Wimbledon Winners, Wimbledon LosersReading Time: 3 minutes
It’s that time of the year again, when the tennis courts across the parks of the UK are suddenly teeming with life. Two weeks ago there wasn’t a single budding Maria Sharapova or Serena Williams to be seen, now you can’t get a court for love nor money. Yes, it’s Wimbledon fortnight.
Outfit-wise, anything goes on the average municipal court, which is a far cry from where it all started way back in 1884 when Maud Watson took on her sister to contest the first ever Wimbledon ladies singles final.
We’re not sure exactly what they wore on court as we weren’t around then (obviously), but the pictures show Maud clutching her racquet whilst wearing a high-necked, long-sleeved, ankle-skimming dress with yards of fabric, and topped off with a jaunty boater-style hat. It even looks as though she’s wearing a corset. You cannot be serious.
Since then, women players have been revealing more flesh by stealth. They didn’t always get away with it: one top player at the turn of the century caused outrage because she rolled up her sleeves, showing her wrists. How daring is that? Then in 1949 a few people were really rather upset when top player and determined fashionista “Gorgeous Gussie” went in for a challenging volley only to reveal a pair of lacy pants under her skirt.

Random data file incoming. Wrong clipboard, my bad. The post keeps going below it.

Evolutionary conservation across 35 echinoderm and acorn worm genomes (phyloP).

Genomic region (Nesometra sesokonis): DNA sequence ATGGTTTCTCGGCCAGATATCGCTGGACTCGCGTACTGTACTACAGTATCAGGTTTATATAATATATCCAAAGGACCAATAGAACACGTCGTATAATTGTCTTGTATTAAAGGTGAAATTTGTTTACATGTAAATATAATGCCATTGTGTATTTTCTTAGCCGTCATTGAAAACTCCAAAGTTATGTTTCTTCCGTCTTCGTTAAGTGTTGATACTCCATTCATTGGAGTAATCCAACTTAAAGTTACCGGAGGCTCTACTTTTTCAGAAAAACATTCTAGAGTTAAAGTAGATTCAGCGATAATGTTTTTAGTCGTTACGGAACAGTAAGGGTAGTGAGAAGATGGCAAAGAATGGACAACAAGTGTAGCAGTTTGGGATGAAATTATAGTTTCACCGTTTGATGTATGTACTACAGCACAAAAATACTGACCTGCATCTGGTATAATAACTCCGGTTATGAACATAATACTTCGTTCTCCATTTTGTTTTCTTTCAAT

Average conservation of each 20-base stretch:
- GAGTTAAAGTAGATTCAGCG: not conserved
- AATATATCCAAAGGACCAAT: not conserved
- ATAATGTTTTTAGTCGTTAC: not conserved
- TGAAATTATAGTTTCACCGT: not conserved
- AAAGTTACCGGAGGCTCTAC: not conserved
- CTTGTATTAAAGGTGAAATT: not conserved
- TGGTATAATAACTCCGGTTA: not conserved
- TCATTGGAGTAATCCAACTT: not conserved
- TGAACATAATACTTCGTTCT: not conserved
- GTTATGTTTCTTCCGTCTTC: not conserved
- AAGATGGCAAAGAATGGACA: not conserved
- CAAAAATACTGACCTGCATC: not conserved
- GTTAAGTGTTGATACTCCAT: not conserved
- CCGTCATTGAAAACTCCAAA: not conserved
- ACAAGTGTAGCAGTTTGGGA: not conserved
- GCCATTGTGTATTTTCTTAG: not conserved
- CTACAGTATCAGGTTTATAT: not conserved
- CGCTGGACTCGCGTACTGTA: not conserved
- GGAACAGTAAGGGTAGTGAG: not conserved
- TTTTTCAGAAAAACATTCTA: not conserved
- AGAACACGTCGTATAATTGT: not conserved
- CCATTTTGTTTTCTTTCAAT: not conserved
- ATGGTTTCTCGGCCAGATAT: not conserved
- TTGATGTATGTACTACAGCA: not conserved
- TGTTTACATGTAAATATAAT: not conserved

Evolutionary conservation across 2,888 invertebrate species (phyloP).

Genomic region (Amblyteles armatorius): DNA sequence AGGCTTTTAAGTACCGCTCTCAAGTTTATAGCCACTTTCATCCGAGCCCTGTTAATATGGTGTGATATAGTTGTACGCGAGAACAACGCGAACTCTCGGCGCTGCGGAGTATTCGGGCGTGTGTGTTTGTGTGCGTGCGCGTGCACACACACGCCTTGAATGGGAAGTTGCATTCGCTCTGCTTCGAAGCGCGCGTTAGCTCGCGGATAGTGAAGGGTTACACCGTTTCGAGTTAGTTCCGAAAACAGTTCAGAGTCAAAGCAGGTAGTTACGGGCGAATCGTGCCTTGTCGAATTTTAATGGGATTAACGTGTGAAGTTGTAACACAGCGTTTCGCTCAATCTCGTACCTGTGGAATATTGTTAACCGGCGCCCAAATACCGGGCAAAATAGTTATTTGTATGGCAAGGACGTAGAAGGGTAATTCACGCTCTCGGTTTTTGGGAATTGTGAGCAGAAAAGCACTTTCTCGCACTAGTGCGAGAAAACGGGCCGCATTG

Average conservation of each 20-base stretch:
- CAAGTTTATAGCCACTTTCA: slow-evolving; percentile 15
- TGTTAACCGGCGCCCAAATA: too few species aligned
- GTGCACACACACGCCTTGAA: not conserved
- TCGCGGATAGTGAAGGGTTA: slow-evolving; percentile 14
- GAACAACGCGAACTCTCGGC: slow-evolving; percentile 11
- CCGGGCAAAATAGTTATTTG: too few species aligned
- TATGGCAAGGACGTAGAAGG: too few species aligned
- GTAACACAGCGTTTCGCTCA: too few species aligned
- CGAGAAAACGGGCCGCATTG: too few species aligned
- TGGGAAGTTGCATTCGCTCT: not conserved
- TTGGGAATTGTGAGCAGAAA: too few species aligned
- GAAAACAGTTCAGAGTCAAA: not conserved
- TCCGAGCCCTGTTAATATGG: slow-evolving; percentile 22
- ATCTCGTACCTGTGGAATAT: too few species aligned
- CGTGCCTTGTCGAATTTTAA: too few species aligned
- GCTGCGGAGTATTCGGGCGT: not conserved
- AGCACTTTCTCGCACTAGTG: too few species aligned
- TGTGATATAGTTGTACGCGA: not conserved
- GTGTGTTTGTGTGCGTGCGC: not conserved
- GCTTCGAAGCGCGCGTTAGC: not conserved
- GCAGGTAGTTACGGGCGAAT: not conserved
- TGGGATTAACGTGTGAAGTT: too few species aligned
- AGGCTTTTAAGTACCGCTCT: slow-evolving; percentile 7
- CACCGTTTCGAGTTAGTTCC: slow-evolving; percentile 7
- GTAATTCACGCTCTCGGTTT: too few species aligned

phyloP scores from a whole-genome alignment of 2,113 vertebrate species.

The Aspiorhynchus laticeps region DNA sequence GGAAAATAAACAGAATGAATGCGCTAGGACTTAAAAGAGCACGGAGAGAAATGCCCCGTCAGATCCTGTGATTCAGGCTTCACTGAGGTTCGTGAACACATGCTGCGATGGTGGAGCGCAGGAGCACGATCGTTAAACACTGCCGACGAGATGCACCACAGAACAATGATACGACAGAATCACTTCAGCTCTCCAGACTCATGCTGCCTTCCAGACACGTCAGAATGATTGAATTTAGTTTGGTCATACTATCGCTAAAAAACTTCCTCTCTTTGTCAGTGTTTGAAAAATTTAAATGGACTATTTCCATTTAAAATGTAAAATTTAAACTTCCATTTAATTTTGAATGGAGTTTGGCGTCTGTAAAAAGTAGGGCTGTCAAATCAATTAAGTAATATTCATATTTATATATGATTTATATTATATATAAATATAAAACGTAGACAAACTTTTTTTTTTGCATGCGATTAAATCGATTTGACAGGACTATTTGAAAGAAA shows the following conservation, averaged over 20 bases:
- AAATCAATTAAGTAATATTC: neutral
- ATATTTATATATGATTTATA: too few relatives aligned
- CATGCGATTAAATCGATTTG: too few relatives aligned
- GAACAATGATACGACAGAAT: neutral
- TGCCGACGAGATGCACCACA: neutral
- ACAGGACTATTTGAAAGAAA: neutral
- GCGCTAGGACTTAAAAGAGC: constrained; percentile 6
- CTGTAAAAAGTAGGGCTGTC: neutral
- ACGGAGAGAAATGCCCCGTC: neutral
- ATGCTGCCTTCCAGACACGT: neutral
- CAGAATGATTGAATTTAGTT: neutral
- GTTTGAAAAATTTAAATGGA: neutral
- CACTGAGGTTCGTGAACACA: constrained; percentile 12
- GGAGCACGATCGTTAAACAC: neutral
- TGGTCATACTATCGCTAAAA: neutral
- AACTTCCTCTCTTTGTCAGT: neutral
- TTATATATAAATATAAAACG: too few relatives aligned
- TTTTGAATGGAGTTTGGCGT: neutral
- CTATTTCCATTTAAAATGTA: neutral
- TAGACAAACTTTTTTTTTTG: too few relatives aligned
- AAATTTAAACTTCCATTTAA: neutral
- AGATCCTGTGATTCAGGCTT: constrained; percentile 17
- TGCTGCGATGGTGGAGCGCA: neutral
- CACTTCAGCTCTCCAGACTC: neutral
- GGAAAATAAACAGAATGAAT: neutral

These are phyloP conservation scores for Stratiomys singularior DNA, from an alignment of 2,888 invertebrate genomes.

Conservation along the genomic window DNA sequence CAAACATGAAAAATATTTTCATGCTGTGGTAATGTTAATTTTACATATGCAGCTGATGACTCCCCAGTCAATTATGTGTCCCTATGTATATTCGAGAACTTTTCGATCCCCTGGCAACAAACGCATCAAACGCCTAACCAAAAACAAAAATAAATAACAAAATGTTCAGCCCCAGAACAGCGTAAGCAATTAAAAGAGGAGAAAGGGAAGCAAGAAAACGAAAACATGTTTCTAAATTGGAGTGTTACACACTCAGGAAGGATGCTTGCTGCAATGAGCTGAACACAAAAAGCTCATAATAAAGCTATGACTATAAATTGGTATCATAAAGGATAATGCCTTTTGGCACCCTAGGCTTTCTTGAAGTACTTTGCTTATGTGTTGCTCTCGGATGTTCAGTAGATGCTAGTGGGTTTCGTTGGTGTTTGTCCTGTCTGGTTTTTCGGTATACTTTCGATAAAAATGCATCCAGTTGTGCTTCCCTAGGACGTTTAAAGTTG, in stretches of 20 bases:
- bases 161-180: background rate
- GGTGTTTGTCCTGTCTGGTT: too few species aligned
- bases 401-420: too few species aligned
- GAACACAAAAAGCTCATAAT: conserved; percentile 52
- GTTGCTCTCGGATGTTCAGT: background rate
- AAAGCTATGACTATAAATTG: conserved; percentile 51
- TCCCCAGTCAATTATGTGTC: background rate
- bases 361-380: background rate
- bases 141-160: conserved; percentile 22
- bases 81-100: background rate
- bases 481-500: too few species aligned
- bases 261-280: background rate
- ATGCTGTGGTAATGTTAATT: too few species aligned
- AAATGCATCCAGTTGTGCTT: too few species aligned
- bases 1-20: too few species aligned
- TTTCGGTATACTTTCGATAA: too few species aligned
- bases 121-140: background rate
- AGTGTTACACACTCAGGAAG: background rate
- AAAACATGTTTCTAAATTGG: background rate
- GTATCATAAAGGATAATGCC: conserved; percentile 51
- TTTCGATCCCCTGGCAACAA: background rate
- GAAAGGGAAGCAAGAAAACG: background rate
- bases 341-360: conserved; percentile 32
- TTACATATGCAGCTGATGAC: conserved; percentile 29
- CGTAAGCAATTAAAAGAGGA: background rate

Fashion has always played a big part on court, with somewhat mixed results. Bearing in mind that the whole idea of a good tennis kit is that it doesn’t get in the way of the performance (it’s the same as any uniform in that respect), there have been some unusual decisions, from tops that result in the player showing more front than they bargained for, to a Venus Williams basque that looks a little like it fell off the shelves of Ann Summers. We’ve put together some of our favourite fashion disasters and triumphs on our Pinterest page. Check it out here.
But the big thing that has come into the game in recent years is sponsorship. It started with the occasional tidy logo, maybe on a sleeve or a hem. Now, it feels that the sponsors are driving the style and determining what players should wear rather than the other way round. The latest and, if you ask us, slightly prurient twist is that sponsors are slapping logos right on the breasts of the players. Like Gorgeous Gussie, perhaps it’s time for the ladies to take a stand and reclaim their style.Comments: 0